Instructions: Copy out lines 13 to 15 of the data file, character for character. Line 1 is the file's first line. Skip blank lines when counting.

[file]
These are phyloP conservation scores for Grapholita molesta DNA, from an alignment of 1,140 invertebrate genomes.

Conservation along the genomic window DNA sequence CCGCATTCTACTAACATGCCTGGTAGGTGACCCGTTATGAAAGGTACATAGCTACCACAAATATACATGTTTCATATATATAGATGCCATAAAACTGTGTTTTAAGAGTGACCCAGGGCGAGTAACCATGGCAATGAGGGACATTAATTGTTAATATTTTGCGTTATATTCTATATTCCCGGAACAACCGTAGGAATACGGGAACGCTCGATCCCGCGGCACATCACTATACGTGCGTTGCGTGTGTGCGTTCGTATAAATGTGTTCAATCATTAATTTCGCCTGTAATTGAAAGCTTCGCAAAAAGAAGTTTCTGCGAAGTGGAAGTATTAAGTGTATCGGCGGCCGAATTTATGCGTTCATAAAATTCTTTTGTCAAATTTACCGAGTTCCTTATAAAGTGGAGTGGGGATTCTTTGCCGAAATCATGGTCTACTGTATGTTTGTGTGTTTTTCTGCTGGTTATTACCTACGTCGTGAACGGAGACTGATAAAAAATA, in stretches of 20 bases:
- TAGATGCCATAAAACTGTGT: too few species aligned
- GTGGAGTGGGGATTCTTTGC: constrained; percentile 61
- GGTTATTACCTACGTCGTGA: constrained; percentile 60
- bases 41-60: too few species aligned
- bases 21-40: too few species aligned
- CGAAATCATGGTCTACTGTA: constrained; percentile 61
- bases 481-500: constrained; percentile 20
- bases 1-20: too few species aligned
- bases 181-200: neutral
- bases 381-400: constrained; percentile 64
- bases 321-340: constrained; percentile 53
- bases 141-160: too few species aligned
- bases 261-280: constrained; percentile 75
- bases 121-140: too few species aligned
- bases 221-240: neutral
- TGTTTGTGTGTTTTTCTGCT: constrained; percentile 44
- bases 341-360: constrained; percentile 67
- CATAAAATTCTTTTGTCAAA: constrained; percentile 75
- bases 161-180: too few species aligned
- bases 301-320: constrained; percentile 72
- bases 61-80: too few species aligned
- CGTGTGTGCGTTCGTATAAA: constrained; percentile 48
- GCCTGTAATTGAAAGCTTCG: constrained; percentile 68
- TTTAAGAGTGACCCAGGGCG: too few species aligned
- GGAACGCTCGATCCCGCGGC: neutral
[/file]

- bases 321-340: constrained; percentile 53
- bases 141-160: too few species aligned
- bases 261-280: constrained; percentile 75